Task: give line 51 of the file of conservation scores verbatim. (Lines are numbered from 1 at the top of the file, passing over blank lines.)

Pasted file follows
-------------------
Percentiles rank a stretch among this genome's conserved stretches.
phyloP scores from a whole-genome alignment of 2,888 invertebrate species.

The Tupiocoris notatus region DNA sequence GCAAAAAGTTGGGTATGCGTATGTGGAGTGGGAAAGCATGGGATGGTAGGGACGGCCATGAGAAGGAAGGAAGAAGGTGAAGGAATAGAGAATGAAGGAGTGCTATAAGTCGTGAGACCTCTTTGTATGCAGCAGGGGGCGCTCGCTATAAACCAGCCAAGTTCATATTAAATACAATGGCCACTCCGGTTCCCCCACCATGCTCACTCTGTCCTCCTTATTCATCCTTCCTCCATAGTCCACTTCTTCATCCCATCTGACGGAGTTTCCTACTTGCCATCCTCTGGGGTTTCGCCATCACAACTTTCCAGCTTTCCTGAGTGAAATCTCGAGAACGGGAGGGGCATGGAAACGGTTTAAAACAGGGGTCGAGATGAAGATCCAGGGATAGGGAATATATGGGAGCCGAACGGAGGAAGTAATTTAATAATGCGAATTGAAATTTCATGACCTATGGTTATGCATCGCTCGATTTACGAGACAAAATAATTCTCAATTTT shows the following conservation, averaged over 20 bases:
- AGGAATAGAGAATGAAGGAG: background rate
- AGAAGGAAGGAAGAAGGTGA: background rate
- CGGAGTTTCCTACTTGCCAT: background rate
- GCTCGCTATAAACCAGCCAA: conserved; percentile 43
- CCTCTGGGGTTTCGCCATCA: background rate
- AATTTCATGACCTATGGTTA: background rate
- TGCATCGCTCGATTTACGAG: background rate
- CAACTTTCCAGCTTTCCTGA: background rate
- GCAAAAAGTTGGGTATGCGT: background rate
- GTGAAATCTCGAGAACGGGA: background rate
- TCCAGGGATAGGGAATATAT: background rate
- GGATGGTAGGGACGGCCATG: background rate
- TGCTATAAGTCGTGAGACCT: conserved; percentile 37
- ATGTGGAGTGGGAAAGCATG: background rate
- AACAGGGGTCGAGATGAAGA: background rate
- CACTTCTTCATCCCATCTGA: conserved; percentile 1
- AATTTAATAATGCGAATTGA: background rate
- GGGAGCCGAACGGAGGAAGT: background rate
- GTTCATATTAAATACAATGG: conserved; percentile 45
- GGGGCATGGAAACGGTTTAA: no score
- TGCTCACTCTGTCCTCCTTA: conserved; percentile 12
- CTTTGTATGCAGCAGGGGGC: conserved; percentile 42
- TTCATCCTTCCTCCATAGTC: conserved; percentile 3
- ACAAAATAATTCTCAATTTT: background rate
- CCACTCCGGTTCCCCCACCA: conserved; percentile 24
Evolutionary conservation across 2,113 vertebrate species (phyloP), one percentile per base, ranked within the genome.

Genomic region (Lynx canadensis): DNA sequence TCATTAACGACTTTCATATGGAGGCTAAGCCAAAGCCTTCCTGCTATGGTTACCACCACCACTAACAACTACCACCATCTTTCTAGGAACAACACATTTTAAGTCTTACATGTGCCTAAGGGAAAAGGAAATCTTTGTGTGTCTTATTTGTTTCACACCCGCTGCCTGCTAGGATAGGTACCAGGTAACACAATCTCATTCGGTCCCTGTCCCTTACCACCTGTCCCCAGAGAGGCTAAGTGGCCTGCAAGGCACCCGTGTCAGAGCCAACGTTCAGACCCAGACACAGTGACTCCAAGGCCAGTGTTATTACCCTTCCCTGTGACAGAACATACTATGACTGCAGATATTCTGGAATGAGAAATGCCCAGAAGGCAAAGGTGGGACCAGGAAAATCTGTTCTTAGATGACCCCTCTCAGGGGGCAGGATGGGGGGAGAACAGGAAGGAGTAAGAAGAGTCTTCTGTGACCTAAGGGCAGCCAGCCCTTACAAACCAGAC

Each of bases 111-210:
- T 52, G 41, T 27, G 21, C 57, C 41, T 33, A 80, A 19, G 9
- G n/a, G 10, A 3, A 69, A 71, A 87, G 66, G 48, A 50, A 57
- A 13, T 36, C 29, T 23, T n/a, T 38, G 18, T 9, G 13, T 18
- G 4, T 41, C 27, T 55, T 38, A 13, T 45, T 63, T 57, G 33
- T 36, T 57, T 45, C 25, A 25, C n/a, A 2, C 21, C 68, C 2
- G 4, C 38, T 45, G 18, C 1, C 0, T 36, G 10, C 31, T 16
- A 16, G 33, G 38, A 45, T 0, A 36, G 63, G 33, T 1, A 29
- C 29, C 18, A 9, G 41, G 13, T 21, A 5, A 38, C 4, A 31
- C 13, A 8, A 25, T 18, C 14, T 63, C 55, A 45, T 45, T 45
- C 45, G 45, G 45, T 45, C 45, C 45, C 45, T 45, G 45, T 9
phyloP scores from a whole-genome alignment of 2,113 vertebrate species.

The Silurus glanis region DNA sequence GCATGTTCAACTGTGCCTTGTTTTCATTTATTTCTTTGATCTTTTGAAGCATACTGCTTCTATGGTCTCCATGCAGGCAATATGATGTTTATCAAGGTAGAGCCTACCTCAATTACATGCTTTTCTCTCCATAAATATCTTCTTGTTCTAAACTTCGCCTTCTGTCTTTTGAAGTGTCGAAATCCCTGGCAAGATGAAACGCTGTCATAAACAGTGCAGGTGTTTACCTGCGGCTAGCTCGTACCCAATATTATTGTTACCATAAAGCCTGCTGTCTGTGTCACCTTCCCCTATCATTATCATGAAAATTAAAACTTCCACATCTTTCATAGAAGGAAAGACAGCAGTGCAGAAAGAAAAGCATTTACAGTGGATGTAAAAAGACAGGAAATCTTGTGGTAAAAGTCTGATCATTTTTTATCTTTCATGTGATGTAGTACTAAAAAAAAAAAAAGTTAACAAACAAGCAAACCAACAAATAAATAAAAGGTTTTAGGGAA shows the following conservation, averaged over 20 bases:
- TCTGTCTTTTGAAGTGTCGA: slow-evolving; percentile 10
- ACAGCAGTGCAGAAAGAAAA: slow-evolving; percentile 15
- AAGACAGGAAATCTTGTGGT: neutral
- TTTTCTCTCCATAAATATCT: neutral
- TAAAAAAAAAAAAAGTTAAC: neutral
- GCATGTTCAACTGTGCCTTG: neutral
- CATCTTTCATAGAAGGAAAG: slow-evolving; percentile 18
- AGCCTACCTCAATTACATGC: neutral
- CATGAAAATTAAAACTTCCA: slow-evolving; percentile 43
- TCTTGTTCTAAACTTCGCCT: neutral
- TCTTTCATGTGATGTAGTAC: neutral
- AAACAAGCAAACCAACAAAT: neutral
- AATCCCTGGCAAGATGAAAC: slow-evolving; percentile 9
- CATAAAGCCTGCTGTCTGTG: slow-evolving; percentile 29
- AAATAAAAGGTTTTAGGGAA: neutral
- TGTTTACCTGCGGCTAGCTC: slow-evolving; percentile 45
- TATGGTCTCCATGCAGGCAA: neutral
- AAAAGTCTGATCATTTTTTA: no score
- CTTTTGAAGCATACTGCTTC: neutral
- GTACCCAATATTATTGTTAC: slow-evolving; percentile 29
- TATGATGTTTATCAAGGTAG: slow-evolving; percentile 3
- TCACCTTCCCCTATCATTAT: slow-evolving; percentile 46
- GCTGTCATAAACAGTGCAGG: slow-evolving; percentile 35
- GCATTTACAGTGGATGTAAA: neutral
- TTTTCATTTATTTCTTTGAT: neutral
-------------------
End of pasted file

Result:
- AGCCTACCTCAATTACATGC: neutral